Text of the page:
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Energy Stocks

Talking Energy

By Elliott H. Gue, on Jun. 5, 2014

Every month, Roger Conrad and I host an exclusive Live Chat with Energy & Income Advisor subscribers. Given the breadth of the publication’s coverage universe, these informal conversations are wide-ranging, tackling whatever issues and questions are on our readers’ minds.

Our May Live Chat was particularly lively and went for seven hours, as we make an effort to answer every question that’s submitted. For this week’s installment of Big Picture, we decided to present an excerpt of some of our readers’ most frequent questions and our responses.

If you’re not a subscriber to Energy & Income Advisor, subscribe today to ensure that you don’t miss out on next month’s exclusive Live Chat.

Question: Which refiner would you buy today–Valero Energy Corp (NYSE: VLO) or Alon USA Partners LP (NYSE: ALDW)?

Elliott Gue: There’s no doubt that Valero Energy is the higher quality and less aggressive of the two refiners. They are the largest independent refiner in the US, and I like that they have a lot of capacity on the US Gulf Coast, a region where I believe we’ll see a lot of low-priced crude oil flow over the next few years, boosting their margins.

Alon USA Partners is a speculative pick. It’s a V-MLP, or variable distribution MLP. Unlike traditional MLPs, it doesn’t seek to distribute a minimum amount each quarter and grow its payout at a slow but steady pace over time. Instead, the MLP pays out all the cash flow it generates as quarterly distributions.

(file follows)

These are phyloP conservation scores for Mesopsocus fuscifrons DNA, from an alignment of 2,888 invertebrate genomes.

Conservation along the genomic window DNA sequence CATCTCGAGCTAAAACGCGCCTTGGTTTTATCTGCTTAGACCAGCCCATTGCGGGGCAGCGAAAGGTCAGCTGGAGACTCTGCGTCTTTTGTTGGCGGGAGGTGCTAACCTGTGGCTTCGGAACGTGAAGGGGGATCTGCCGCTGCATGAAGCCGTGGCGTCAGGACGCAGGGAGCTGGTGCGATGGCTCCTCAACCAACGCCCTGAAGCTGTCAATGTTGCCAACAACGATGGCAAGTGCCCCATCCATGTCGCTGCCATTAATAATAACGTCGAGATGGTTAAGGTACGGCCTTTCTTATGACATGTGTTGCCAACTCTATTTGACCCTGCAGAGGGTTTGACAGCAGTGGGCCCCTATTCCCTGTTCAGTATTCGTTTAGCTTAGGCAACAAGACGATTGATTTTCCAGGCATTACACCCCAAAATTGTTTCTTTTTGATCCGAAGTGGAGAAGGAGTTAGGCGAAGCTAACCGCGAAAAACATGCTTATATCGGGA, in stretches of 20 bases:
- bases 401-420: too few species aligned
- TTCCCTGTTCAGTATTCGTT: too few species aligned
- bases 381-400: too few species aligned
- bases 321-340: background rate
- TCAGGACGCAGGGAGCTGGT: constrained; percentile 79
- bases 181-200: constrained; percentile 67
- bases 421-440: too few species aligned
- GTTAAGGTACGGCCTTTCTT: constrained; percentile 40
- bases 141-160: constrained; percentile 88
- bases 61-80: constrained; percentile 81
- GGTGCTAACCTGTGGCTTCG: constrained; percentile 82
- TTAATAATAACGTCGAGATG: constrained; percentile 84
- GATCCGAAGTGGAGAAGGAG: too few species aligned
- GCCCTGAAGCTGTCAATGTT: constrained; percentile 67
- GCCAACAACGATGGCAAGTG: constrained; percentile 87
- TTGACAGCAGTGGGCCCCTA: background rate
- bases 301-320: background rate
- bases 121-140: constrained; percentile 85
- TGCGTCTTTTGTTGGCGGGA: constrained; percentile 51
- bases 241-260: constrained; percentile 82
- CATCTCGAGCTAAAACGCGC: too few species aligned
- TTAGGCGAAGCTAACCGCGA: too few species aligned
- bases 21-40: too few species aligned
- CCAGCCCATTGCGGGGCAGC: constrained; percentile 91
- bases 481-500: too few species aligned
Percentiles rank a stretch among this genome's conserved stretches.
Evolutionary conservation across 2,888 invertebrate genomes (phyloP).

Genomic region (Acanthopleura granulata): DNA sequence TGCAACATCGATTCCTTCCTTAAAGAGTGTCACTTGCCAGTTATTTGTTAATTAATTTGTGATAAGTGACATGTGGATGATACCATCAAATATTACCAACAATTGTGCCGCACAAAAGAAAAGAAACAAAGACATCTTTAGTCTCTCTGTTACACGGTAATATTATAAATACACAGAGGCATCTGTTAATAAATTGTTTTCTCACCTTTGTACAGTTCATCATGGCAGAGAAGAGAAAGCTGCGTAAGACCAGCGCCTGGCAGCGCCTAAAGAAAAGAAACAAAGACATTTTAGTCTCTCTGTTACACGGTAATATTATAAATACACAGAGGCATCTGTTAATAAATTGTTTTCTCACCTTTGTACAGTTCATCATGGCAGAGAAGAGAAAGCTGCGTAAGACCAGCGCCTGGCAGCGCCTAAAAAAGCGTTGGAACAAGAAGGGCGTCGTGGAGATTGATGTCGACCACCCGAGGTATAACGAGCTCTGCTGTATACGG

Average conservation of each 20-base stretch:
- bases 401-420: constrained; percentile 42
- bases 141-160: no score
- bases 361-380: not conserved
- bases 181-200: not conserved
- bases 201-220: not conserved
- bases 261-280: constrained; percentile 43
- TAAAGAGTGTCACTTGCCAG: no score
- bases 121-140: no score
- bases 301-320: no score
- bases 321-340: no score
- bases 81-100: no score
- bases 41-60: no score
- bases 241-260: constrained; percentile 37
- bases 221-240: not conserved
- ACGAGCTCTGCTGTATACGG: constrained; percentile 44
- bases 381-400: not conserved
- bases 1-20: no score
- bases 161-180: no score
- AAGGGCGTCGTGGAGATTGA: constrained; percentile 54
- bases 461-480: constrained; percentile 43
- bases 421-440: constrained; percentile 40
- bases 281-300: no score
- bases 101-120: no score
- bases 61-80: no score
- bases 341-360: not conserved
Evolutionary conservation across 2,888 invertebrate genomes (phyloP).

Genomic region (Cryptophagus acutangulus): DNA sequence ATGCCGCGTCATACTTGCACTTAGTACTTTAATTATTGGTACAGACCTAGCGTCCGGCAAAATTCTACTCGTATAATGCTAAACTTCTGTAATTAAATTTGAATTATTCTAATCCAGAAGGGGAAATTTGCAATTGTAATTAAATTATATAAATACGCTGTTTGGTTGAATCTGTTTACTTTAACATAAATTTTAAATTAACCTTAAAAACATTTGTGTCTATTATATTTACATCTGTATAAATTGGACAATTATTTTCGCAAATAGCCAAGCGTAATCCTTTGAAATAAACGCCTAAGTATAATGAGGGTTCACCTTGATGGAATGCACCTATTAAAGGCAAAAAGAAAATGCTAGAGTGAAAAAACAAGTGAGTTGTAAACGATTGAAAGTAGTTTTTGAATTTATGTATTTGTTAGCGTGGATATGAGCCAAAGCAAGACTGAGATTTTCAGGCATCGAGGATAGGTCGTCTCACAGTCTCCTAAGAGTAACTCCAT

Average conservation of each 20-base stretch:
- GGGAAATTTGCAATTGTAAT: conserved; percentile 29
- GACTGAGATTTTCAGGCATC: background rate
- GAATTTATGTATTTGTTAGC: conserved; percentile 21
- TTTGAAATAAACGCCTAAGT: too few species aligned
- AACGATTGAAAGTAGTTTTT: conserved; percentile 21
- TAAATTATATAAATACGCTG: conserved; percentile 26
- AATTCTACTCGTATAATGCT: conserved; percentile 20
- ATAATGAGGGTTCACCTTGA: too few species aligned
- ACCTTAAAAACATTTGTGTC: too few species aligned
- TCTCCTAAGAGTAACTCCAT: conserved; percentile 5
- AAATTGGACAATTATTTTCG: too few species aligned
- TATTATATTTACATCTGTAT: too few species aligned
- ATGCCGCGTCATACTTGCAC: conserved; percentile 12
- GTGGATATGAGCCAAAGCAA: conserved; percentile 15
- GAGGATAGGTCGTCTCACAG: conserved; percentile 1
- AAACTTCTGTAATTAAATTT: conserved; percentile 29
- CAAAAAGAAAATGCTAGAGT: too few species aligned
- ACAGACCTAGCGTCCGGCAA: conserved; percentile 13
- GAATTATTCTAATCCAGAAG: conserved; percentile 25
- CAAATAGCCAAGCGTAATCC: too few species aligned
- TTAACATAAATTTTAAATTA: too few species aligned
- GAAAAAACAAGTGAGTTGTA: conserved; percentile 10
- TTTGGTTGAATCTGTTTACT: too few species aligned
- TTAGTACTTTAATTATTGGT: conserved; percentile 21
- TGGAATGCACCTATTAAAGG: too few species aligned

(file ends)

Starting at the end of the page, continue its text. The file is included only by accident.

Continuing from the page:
The V-MLP’s Big Spring refinery in West Texas is located in the heart of the Permian Basin, where crude oil prices continue to trade at a sizeable discount. 

I’m looking at my Bloomberg right now and see that West Texas Intermediate crude delivered to Cushing Oklahoma sells for $103.63 per barrel, compared to just $96.88 per barrel for the exact same oil delivered to Midland, Texas, less than 600 miles away. The reason is that there’s a glut of crude oil in the Midland area as that’s the heart of the Permian Basin. 

Overall, ALDW should do well in coming years, though the distribution will bounce around with refining margins from quarter to quarter. I like it as an aggressive income play. But, please do not make the mistake of assuming that it’s safe just because it has a big yield. Valero Energy is a much safer stock to own.

Question: USA Compression Partners LP (NYSE: USAC) took a big hit this week after a secondary offering. It tried to recover but is pulling back. I know you were bullish on compression.  Are there any other factors that could be impacting this ticker?

Answer: USA Compression Partners’ decision to issue new units doesn’t change our take on the MLP. The MLP will use the proceeds from the offering to pay down its revolving line of credit, which increases its capacity to make an acquisition or fund organic growth projects over the next few quarters.